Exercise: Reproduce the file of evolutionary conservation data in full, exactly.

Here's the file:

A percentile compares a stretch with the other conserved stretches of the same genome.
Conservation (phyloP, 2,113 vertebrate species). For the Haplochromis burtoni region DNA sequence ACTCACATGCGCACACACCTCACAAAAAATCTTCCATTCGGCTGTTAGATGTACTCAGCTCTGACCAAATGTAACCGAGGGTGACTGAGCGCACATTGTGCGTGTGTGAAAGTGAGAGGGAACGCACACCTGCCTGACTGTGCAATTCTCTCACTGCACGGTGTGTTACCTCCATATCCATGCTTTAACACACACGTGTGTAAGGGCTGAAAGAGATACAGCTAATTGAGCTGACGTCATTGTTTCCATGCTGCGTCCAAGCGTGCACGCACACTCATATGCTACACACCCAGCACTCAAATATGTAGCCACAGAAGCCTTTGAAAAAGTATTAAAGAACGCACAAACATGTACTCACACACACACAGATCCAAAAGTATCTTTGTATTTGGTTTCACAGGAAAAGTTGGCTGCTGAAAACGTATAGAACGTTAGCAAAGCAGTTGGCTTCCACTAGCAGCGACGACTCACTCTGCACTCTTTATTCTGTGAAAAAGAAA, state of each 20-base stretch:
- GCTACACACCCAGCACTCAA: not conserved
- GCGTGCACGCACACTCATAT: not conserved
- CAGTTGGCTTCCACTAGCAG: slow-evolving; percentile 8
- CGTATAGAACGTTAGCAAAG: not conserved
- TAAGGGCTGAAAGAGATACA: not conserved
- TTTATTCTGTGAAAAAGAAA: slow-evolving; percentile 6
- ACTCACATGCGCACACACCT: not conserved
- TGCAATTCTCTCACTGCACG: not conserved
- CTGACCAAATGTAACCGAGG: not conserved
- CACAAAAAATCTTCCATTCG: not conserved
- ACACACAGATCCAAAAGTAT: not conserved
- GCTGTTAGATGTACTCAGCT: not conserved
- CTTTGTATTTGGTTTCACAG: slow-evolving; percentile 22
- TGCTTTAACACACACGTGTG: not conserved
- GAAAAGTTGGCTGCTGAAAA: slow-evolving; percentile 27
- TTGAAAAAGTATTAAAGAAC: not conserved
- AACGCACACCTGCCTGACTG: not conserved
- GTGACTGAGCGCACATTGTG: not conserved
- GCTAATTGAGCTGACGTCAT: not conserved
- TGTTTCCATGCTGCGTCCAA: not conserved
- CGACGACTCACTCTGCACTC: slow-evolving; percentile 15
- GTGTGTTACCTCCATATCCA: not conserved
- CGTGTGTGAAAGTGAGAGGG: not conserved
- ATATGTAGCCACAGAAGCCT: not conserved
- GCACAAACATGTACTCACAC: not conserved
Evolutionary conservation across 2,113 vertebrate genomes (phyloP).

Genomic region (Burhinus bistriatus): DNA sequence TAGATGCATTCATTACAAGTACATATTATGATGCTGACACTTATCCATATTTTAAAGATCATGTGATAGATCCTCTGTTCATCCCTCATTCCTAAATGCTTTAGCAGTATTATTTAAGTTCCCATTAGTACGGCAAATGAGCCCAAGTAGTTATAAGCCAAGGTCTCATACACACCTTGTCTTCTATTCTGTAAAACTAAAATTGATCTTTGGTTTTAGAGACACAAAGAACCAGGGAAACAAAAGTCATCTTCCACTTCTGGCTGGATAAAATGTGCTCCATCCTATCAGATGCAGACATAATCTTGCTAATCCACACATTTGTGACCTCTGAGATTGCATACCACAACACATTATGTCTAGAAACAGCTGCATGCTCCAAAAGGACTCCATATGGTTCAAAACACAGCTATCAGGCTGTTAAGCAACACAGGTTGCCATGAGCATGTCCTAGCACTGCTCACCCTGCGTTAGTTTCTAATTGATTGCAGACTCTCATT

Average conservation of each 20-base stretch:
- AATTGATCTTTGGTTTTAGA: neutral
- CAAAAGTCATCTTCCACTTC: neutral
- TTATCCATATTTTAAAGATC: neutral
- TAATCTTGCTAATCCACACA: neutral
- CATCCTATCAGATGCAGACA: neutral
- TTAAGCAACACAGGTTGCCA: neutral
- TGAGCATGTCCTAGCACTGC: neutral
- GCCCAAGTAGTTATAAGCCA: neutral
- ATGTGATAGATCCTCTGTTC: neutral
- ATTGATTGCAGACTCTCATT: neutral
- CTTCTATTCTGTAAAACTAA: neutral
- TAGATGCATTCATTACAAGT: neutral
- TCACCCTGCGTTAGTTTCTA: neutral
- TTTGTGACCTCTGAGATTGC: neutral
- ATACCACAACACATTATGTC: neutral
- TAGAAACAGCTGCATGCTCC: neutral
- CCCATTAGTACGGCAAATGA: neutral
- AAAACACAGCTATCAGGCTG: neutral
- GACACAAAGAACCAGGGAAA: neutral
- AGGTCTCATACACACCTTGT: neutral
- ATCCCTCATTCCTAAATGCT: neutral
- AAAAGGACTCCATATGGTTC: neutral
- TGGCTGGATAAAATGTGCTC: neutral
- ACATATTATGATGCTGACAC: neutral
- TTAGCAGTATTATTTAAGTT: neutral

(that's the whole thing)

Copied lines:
A percentile compares a stretch with the other conserved stretches of the same genome.
Conservation (phyloP, 2,113 vertebrate species). For the Haplochromis burtoni region DNA sequence ACTCACATGCGCACACACCTCACAAAAAATCTTCCATTCGGCTGTTAGATGTACTCAGCTCTGACCAAATGTAACCGAGGGTGACTGAGCGCACATTGTGCGTGTGTGAAAGTGAGAGGGAACGCACACCTGCCTGACTGTGCAATTCTCTCACTGCACGGTGTGTTACCTCCATATCCATGCTTTAACACACACGTGTGTAAGGGCTGAAAGAGATACAGCTAATTGAGCTGACGTCATTGTTTCCATGCTGCGTCCAAGCGTGCACGCACACTCATATGCTACACACCCAGCACTCAAATATGTAGCCACAGAAGCCTTTGAAAAAGTATTAAAGAACGCACAAACATGTACTCACACACACACAGATCCAAAAGTATCTTTGTATTTGGTTTCACAGGAAAAGTTGGCTGCTGAAAACGTATAGAACGTTAGCAAAGCAGTTGGCTTCCACTAGCAGCGACGACTCACTCTGCACTCTTTATTCTGTGAAAAAGAAA, state of each 20-base stretch:
- GCTACACACCCAGCACTCAA: not conserved
- GCGTGCACGCACACTCATAT: not conserved
- CAGTTGGCTTCCACTAGCAG: slow-evolving; percentile 8
- CGTATAGAACGTTAGCAAAG: not conserved
- TAAGGGCTGAAAGAGATACA: not conserved
- TTTATTCTGTGAAAAAGAAA: slow-evolving; percentile 6
- ACTCACATGCGCACACACCT: not conserved
- TGCAATTCTCTCACTGCACG: not conserved
- CTGACCAAATGTAACCGAGG: not conserved
- CACAAAAAATCTTCCATTCG: not conserved
- ACACACAGATCCAAAAGTAT: not conserved
- GCTGTTAGATGTACTCAGCT: not conserved
- CTTTGTATTTGGTTTCACAG: slow-evolving; percentile 22
- TGCTTTAACACACACGTGTG: not conserved
- GAAAAGTTGGCTGCTGAAAA: slow-evolving; percentile 27
- TTGAAAAAGTATTAAAGAAC: not conserved
- AACGCACACCTGCCTGACTG: not conserved
- GTGACTGAGCGCACATTGTG: not conserved
- GCTAATTGAGCTGACGTCAT: not conserved
- TGTTTCCATGCTGCGTCCAA: not conserved
- CGACGACTCACTCTGCACTC: slow-evolving; percentile 15
- GTGTGTTACCTCCATATCCA: not conserved
- CGTGTGTGAAAGTGAGAGGG: not conserved
- ATATGTAGCCACAGAAGCCT: not conserved
- GCACAAACATGTACTCACAC: not conserved
Evolutionary conservation across 2,113 vertebrate genomes (phyloP).

Genomic region (Burhinus bistriatus): DNA sequence TAGATGCATTCATTACAAGTACATATTATGATGCTGACACTTATCCATATTTTAAAGATCATGTGATAGATCCTCTGTTCATCCCTCATTCCTAAATGCTTTAGCAGTATTATTTAAGTTCCCATTAGTACGGCAAATGAGCCCAAGTAGTTATAAGCCAAGGTCTCATACACACCTTGTCTTCTATTCTGTAAAACTAAAATTGATCTTTGGTTTTAGAGACACAAAGAACCAGGGAAACAAAAGTCATCTTCCACTTCTGGCTGGATAAAATGTGCTCCATCCTATCAGATGCAGACATAATCTTGCTAATCCACACATTTGTGACCTCTGAGATTGCATACCACAACACATTATGTCTAGAAACAGCTGCATGCTCCAAAAGGACTCCATATGGTTCAAAACACAGCTATCAGGCTGTTAAGCAACACAGGTTGCCATGAGCATGTCCTAGCACTGCTCACCCTGCGTTAGTTTCTAATTGATTGCAGACTCTCATT

Average conservation of each 20-base stretch:
- AATTGATCTTTGGTTTTAGA: neutral
- CAAAAGTCATCTTCCACTTC: neutral
- TTATCCATATTTTAAAGATC: neutral
- TAATCTTGCTAATCCACACA: neutral
- CATCCTATCAGATGCAGACA: neutral
- TTAAGCAACACAGGTTGCCA: neutral
- TGAGCATGTCCTAGCACTGC: neutral
- GCCCAAGTAGTTATAAGCCA: neutral
- ATGTGATAGATCCTCTGTTC: neutral
- ATTGATTGCAGACTCTCATT: neutral
- CTTCTATTCTGTAAAACTAA: neutral
- TAGATGCATTCATTACAAGT: neutral
- TCACCCTGCGTTAGTTTCTA: neutral
- TTTGTGACCTCTGAGATTGC: neutral
- ATACCACAACACATTATGTC: neutral
- TAGAAACAGCTGCATGCTCC: neutral
- CCCATTAGTACGGCAAATGA: neutral
- AAAACACAGCTATCAGGCTG: neutral
- GACACAAAGAACCAGGGAAA: neutral
- AGGTCTCATACACACCTTGT: neutral
- ATCCCTCATTCCTAAATGCT: neutral
- AAAAGGACTCCATATGGTTC: neutral
- TGGCTGGATAAAATGTGCTC: neutral
- ACATATTATGATGCTGACAC: neutral
- TTAGCAGTATTATTTAAGTT: neutral